A linerless label applicator for forming and applying a discrete linerless label to a document, includes a label material storage and feed section, a label cutting section and a label application section. The applicator is adapted for use with a continuous source of linerless label material such as that provided in roll form. The linerless label material typically has a first, adhesive carrying side and a second, non-adhesive carrying side. The second side may be used for printing indicia, such as machine readable indica, thereon. The applicator is adapted to receive and advance a plurality of documents, one at a time, along a document path through the applicator, and to form, by cutting, and apply a discrete label to the documents.
The label storage and feed section includes a storage member that is adapted to store the continuous source of linerless label material. In a preferred embodiment, the storage and feed section includes a horizontally oriented, vertically moveable label material feed member. The feed member is configured to hold and feed the label material therefrom. In the preferred embodiment, the storage and feed section includes a horizontally oriented tangent roll in continuous contact with the roll of label material. The vertical movement of the roll of label material, which is effected by gravity acting on the roll, maintains the roll in contact with the tangent roll. The storage and feed section may include a brake arrangement having an elastomeric or like brake element thereon to provide tension in the label material as it is fed from the feed member. The tangent roll and brake arrangement minimize or reduce the curling of the label material as it is pulled from the roll.
The storage and feed section includes a drive assembly which is adapted to feed the material therefrom on demand, as required by the apparatus 10, along a label feedpath. In a preferred embodiment, the drive assembly includes a pair of feed rollers configured to feed the label material from the storage member. One of the rollers is positioned to contact the adhesive carrying side of the label material and the other roller is positioned to contact the non-adhesive carrying side of the label material. Preferably, the adhesive contacting roller is an idler roller and has a plasma or like coating thereon to prevent the label material from adhering to the roller.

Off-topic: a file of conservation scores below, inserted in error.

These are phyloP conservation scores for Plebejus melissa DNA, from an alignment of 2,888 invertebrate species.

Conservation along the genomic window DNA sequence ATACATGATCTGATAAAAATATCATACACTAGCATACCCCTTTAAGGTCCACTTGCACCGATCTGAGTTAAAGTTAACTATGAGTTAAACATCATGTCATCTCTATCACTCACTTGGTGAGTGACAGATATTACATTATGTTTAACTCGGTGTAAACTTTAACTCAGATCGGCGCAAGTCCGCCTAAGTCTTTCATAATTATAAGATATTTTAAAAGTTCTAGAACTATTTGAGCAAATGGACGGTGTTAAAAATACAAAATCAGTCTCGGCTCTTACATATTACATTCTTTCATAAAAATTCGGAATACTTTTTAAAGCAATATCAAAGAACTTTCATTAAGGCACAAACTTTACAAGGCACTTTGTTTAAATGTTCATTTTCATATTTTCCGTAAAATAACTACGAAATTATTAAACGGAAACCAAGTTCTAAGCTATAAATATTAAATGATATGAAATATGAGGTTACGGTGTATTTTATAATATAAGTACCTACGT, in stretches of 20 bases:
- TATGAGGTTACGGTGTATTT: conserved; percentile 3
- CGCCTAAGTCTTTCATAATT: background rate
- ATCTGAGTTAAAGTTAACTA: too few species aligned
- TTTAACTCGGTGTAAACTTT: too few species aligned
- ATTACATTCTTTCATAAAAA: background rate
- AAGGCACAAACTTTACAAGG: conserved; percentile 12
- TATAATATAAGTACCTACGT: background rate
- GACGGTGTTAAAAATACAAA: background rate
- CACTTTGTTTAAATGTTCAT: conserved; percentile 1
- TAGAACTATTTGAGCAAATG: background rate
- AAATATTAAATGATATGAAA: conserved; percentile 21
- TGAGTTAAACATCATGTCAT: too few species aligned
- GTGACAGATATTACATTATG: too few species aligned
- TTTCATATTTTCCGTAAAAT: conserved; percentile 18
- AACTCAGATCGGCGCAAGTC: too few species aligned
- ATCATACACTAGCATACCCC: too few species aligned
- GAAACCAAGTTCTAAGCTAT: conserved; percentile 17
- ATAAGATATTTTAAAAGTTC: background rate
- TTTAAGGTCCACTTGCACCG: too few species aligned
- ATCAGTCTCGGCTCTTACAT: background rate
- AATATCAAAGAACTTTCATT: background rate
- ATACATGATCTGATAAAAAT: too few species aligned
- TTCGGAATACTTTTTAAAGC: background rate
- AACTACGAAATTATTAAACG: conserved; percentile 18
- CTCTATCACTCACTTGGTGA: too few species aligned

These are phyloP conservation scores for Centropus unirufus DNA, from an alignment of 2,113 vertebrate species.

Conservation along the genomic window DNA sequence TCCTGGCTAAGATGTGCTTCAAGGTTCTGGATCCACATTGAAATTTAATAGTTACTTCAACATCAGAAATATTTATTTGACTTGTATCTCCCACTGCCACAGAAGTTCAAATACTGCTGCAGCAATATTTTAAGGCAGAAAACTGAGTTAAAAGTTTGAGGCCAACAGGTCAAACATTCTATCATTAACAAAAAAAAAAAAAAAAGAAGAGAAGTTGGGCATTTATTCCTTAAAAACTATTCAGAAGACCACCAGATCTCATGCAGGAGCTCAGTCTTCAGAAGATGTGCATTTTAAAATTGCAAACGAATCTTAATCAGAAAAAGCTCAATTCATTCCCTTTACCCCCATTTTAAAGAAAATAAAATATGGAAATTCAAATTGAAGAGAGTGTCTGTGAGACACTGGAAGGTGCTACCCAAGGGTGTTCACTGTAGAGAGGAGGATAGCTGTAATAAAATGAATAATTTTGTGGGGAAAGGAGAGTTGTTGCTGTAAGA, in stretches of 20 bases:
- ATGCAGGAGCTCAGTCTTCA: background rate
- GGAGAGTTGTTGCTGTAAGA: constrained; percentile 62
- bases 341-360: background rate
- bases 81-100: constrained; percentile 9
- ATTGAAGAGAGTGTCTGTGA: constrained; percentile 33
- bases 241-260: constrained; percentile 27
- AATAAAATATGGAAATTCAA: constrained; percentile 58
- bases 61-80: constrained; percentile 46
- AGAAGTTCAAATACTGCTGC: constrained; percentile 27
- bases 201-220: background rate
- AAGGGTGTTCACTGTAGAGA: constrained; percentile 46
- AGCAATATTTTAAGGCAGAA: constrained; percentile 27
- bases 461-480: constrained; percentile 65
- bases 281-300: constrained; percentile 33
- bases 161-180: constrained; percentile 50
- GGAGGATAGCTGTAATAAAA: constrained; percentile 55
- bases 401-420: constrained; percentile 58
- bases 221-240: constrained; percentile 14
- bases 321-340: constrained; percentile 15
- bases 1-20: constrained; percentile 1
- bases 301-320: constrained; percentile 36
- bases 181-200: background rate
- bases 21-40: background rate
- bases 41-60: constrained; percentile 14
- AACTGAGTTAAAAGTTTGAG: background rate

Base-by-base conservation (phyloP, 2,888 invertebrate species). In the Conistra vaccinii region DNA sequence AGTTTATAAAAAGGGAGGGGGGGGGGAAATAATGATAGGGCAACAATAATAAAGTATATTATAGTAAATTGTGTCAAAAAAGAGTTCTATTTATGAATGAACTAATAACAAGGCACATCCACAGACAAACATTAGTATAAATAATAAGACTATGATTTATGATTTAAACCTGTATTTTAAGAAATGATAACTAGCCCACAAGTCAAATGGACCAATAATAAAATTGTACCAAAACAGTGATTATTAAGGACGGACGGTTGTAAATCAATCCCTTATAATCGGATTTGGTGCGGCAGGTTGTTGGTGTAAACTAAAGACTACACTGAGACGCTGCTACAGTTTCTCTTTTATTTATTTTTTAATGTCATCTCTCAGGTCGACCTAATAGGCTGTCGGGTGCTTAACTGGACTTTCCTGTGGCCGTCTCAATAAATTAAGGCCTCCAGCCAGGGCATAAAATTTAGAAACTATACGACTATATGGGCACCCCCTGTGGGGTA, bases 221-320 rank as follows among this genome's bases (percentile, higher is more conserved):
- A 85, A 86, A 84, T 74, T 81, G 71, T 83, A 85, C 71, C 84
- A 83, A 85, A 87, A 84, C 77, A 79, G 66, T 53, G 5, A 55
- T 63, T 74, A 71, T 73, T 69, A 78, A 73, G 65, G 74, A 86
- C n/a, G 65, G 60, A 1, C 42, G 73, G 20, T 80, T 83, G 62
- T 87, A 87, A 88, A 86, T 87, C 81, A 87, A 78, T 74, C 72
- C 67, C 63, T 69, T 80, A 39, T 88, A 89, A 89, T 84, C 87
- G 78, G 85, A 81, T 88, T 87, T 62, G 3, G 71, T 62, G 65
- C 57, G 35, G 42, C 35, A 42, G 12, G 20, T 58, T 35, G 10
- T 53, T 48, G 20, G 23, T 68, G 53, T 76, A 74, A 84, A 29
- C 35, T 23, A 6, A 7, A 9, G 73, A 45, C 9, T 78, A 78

The label cutting section includes label drive means, label guide means and a label cutting assembly. The cutting section is adapted to receive the continuous label, advance the material in discrete, predetermined amounts, and cut labels from the continuous label material. The guide means includes a vacuum manifold having a surface configured to receive the label material with the non-adhesive side thereon. The surface includes a plurality of vacuum openings therein in flow communication with an associated vacuum producing source for effecting a vacuum in the openings at the manifold surface.
The guide means further includes a plurality of guide elements projecting from the surface. The guide elements define a label travel path for the label material through the cutting section and maintain the label material in contact with the vacuum manifold. The cutting assembly includes a stationary cutting blade and a moveable cutting blade mounted adjacent to the stationary blade. The blades coact with one another for cutting the label material at a predetermined position to form the discrete labels. The moveable blade includes a cutting edge and has drive means operably connected thereto for moving the blade in a reciprocating path toward and away from and transverse to a plane defined by the label travel path. The moveable blade further includes a stripper member mounted thereto. In a preferred embodiment, the stripper has a lubricating well therein, which is in spaced relation to the cutting edge. The lubricating well is configured to store a quantity of a lubricating material, preferably saturated into a wicking material to lubricate the stationary and moveable blades to reduce friction therebetween, and to minimize the tendency of the label adhesive to build up on the cutting elements.